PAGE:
‘Psychic’ or ‘medium’ is a term used to describe someone who claims to have a special ability or to use a ‘sixth sense’ to receive information which cannot easily be gleaned through normal human senses. A person may claim to do this with the assistance of spirit (as in mediumship) or they may claim to have special powers of perception either gifted to them or that they have honed.
Those who do not wish to describe themselves as psychic sometimes use other, less grandiose terms such as ‘sensitive’ to describe an increased ability to receive information using means alternative to our known senses.
It is reasonable when presented with such claims to seek to prove whether the claimant can do that which they profess to be able to do. A scientific approach to psychic claims may include formal or informal research aimed at proving such claims.
Once clear about the claim being made the researcher needs to design a research methodology which they think can capture the claimed skill and convert it into data. The data can then be analysed to determine whether the claimant can, in fact, achieve a hit rate above chance when set the task of performing their claimed psychic ability.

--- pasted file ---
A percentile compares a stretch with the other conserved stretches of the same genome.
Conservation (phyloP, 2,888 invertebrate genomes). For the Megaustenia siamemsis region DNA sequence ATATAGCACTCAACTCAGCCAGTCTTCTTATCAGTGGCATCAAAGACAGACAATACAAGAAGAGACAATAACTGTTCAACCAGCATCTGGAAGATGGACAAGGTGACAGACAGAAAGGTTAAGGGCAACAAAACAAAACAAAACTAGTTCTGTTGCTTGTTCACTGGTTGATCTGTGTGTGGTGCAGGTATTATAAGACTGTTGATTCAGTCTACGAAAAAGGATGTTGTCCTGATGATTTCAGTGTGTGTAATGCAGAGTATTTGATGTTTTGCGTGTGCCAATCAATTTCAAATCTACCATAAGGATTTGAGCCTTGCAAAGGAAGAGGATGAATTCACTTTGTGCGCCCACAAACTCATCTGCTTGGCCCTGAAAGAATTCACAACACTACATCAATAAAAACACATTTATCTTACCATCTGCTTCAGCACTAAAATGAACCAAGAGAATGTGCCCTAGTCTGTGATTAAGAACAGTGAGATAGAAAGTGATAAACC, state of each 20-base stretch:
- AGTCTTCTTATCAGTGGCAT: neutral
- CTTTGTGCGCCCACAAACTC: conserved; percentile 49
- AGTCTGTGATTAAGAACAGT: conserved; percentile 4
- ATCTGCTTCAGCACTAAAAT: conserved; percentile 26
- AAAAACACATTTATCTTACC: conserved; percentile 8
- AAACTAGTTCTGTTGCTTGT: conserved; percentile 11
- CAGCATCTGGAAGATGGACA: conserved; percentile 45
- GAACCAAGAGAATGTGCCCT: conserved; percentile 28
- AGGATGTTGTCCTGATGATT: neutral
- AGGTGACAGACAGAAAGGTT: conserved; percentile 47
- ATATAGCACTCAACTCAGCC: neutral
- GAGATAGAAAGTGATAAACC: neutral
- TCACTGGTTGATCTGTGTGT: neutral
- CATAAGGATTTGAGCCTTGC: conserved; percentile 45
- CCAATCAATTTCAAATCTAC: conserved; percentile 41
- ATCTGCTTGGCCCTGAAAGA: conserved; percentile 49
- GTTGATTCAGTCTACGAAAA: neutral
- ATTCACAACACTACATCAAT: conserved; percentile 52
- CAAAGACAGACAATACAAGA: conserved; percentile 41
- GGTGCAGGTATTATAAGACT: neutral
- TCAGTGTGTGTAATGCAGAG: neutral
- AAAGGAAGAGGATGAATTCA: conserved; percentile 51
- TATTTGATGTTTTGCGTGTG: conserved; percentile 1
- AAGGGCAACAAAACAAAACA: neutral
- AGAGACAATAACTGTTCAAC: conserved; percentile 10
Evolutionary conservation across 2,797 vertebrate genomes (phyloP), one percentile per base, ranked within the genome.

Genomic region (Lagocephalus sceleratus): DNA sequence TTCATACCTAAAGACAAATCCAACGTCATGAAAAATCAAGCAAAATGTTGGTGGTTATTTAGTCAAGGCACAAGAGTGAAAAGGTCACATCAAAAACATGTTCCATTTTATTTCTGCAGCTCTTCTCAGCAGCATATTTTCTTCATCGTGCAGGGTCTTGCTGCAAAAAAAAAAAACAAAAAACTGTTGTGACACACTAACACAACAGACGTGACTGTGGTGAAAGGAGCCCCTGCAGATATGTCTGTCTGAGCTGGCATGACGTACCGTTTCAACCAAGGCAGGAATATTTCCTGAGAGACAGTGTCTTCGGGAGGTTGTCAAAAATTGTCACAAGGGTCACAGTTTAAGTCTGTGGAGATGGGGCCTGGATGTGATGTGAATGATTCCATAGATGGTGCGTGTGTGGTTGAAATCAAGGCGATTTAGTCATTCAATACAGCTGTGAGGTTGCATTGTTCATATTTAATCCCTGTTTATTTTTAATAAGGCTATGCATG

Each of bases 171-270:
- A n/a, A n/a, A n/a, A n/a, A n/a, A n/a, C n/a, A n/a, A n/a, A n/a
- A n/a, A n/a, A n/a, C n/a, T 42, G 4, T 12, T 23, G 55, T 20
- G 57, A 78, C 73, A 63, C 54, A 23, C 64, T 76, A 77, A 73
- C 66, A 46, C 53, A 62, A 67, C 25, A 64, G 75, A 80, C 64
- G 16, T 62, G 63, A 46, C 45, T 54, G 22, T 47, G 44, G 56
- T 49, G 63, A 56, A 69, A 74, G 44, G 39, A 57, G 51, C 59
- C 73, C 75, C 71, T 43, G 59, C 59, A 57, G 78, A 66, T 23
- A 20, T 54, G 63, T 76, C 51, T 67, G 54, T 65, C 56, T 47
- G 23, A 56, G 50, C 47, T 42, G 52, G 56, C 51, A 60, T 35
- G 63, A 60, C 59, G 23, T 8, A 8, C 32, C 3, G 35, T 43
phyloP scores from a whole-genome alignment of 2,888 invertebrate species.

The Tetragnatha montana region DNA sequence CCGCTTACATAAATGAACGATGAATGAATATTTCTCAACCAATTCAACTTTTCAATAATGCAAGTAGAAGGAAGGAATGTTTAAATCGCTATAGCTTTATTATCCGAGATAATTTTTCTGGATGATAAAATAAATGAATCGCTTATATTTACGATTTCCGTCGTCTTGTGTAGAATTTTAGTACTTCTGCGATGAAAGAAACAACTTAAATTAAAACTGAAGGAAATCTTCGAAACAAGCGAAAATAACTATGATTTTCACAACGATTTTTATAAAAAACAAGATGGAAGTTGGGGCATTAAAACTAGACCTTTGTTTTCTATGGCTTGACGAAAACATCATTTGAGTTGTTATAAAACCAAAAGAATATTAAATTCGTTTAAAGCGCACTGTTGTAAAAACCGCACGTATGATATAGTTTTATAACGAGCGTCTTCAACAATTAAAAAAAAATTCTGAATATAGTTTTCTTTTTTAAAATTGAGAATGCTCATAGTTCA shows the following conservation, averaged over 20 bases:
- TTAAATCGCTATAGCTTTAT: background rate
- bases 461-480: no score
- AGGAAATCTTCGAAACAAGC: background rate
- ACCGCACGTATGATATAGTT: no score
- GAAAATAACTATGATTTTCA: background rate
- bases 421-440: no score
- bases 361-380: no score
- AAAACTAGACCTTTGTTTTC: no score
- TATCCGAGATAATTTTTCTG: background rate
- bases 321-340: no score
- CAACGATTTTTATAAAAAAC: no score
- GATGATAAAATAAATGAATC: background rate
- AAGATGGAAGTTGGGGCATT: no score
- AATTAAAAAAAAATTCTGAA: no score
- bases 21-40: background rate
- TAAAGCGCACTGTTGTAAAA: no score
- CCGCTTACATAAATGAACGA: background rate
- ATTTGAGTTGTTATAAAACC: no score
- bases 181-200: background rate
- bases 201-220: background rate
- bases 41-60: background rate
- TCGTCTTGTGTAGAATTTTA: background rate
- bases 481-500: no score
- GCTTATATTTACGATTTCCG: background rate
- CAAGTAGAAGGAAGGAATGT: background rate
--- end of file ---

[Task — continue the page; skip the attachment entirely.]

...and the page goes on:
Researchers usually work with the claimant to agree the parameters of the study and will agree, before the study takes place, the threshold for concluding that the claim is upheld. This means agreeing how the research will be conducted and how the results will be analysed as well as where the line can be drawn to determine that the claimant has succeeded in proving their claim. In sceptical circles the burden of proof is said to fall upon the claimant since they are claiming to be able to do something extraordinary.